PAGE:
Yesterday morning, my husband and I drove a through pouring rain on flooded highways to get to a grocery store that sells Passover supplies. Our local ShopRite’s supply of Passover stocks consists of one baker’s rack tucked in a corner—like a shy and unwanted guest at a party. Over its sparsely stocked shelves there hangs a banner proudly declaring “Passover Foods.”
I do not come from a religious family. When I was in elementary school, my mom would say, “You can stay home today—it’s a Jewish holiday.” True story. That was the entire explanation. On Hanukkah, we would light the candles and get presents. I had no idea why, but I certainly didn’t question getting presents. On Passover, my mom made her wonderful chicken soup with her amazing, feather-light knaidlach (matzah balls). We ate matzah at that meal, but I seriously did not know that during Passover—for the entire week–we are not supposed to eat any products with leavening. As a teen, we sometimes celebrated Passover with our relatives. The food was great—my mom and my aunts were all great cooks. These were my father’s sisters, who despite my parents’ divorce, were still my mom’s friends. But the Seder part with my uncles droning on and on endlessly in Hebrew and English, following the standard Conservative Jewish Haggadah that everyone used in those days, was one big snoozeville. My younger sister and I had no idea what they were talking about, and what’s more, we really didn’t care. Because. It. Was. Boring. Oh yes, then there was that Manischewitz wine—if you’ve never had it, and trust me, you don’t want it, tastes something like very sweet cough syrup.
When my husband and I had children, I thought there must be some middle ground—something between no idea what this holiday means and mindless ritual. My husband is not Jewish, but he is happy to go along with whatever I celebrate—especially if it involves food. And of course, food is the main thing. So I started doing research, and I learned the significance of the major Jewish holidays. I am not religious, but I feel bound to my religion and thousands of years of oppression. I celebrate Passover for those who over centuries have been persecuted and killed for wanting and trying to do so.
The word Seder means order, and there is a sequence to the pre-dinner rituals—the dipping of greens, the eating of charoset, etc. Part of the Seder involves telling the Passover story—the story of the exodus of the Jews from Egypt. When our girls were little, they would put on a puppet show with their friends to tell the story. As they got older, they no longer wanted to do that, so I wrote a play. Everyone at the table read a part. They were humorous little skits—often filled with musical theatre references and in-jokes to current TV shows. I also wrote our own family Haggadah—because really, who doesn’t? At some point, I decided our daughters, brilliant, talented writers, should take over as playwrights. (You can read Younger Daughter’s version of this event in her blog.)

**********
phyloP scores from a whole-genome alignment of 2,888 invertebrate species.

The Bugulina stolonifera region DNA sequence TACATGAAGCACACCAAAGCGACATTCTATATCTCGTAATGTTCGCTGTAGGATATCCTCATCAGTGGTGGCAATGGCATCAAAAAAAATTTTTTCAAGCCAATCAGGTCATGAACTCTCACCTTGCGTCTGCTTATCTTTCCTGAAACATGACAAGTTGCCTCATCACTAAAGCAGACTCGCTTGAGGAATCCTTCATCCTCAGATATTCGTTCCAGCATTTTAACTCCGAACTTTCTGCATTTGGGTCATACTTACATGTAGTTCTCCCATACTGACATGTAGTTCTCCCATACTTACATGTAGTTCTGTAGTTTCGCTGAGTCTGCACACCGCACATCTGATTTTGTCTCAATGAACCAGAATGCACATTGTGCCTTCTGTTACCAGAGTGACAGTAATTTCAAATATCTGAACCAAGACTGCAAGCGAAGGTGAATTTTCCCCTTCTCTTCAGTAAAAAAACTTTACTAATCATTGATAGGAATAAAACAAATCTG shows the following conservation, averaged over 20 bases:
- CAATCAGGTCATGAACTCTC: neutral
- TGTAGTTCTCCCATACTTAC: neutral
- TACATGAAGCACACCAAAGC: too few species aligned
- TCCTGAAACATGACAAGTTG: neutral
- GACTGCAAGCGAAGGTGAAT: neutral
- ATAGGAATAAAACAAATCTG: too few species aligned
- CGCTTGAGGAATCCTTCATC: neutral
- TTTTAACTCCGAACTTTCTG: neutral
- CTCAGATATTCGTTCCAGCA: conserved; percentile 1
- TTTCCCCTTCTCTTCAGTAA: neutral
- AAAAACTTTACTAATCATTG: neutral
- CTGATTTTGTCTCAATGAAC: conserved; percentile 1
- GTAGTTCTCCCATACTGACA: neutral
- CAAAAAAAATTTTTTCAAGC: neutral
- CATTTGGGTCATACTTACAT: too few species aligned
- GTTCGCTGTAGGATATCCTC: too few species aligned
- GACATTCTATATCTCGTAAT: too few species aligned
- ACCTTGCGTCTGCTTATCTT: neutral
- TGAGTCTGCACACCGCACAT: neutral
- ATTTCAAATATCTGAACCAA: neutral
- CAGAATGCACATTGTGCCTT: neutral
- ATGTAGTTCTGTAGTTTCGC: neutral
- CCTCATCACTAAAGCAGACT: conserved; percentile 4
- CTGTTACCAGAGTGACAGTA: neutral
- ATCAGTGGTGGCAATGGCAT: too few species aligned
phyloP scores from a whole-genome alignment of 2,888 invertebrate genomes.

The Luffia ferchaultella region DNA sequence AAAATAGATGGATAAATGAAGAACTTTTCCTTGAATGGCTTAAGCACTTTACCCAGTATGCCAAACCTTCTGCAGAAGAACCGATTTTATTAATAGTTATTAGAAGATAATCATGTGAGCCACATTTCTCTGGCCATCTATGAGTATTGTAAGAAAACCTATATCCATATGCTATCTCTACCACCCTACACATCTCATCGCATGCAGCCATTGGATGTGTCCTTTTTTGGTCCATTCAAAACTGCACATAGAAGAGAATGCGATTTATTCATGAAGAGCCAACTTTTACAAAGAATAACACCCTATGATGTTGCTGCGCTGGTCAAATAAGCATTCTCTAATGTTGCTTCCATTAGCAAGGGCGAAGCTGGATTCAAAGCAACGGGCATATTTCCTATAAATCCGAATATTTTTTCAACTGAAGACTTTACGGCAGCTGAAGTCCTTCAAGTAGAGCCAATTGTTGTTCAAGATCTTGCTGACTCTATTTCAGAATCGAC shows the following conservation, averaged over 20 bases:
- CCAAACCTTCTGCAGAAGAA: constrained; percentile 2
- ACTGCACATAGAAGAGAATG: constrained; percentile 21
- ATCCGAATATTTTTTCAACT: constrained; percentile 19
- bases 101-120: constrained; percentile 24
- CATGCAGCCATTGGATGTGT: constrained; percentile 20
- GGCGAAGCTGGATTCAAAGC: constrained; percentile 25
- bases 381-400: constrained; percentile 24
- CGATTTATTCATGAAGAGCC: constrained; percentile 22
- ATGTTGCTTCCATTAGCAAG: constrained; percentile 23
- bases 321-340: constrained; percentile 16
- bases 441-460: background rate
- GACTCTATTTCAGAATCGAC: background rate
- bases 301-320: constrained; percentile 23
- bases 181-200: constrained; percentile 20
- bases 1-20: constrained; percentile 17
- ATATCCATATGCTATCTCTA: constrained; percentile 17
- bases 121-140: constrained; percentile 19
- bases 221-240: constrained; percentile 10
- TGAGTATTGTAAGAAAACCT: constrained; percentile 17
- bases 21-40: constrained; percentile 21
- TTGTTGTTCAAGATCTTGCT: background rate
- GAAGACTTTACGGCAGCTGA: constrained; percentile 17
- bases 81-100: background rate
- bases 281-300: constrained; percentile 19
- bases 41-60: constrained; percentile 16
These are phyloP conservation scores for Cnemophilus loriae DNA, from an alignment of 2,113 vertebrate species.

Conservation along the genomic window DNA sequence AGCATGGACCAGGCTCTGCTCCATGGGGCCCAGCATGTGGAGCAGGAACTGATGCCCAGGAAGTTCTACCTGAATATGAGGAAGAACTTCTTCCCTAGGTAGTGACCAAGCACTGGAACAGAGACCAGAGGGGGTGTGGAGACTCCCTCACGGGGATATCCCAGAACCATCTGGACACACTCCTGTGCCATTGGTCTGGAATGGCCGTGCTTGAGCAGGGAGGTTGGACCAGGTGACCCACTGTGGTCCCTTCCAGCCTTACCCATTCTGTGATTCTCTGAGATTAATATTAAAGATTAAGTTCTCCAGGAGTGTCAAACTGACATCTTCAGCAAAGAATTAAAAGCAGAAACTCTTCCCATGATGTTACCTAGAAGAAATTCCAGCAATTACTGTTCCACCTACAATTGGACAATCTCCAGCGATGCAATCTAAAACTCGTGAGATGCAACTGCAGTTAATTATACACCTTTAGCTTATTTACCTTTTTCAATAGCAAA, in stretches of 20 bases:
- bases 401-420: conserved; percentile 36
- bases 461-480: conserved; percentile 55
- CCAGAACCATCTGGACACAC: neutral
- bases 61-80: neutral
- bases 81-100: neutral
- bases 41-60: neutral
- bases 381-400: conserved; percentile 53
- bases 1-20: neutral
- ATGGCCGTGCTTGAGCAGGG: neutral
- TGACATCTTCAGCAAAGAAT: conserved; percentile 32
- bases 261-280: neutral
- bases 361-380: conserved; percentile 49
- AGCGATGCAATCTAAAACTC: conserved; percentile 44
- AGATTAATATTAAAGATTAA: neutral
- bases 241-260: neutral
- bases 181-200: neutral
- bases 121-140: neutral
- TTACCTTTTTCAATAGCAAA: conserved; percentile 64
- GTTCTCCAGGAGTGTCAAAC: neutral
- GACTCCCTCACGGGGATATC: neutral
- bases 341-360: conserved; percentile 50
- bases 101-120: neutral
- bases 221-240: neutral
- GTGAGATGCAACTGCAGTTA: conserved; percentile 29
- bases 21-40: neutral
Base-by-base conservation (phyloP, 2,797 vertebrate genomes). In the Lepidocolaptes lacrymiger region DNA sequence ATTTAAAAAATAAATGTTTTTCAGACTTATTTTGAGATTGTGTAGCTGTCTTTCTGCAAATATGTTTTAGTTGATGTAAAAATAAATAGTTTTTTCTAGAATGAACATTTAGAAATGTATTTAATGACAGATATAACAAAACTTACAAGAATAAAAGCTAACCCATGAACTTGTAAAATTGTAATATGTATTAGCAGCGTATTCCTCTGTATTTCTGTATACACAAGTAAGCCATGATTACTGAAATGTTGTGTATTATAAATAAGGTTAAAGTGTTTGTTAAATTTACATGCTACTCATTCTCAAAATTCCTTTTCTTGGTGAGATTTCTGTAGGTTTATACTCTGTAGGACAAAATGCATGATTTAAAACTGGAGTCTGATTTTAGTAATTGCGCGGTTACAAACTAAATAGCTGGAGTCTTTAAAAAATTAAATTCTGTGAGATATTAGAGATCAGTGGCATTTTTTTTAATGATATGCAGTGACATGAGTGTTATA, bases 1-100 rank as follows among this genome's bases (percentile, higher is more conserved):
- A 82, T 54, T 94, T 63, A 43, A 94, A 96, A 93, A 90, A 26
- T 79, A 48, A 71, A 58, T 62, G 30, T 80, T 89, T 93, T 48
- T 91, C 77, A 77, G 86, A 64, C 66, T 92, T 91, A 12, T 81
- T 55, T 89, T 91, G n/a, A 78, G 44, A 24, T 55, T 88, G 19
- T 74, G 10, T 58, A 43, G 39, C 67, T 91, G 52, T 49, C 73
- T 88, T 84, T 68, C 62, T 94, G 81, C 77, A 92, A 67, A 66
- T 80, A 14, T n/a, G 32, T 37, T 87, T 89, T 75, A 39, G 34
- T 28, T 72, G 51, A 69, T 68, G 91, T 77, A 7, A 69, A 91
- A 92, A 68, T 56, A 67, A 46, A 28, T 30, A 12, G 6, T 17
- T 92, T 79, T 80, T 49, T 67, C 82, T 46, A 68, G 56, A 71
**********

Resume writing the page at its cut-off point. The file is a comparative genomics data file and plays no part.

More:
This year our older daughter and her fiancée will not be with us for our Passover Seder—which in our crazy way will not actually take place on the traditional first or second night of Passover, but rather toward the end of Passover on a Saturday night. This is the first year I will not have both my girls here as we celebrate, although we hope to Skype them in. (I’m hopeful, but I’m picturing it like one of those video conferences where inevitably someone’s audio or video doesn’t work.) I will spend the next two weeks cooking because it is an unwritten rule that there must be enough food to feed two or three times the number of invited guests. I’ll be making both vegetable and chicken broth with what I hope are the feather-light knaidlach I learned to make from my mother, along with an assortment of meat and vegetable dishes, along with the matzah, charoset, and gefilte fish. There will be good wine and flourless chocolate cake and cheesecake with a macaroon crust made by my daughter. (There will also be stewed dried fruit because my mother reminds us all every year, “Matzah makes you constipated.”) There will be missing those who are not with us. There will be laughter with those who are here. Why do I do this? Because despite the labor involved, holidays give us a chance to put aside our other work (in my case, to quite literally clear the work from the table) and take stock of what’s important–and any chance to share food and wine with family and friends is a joy and a privilege. To my family and friends, I love you all so much!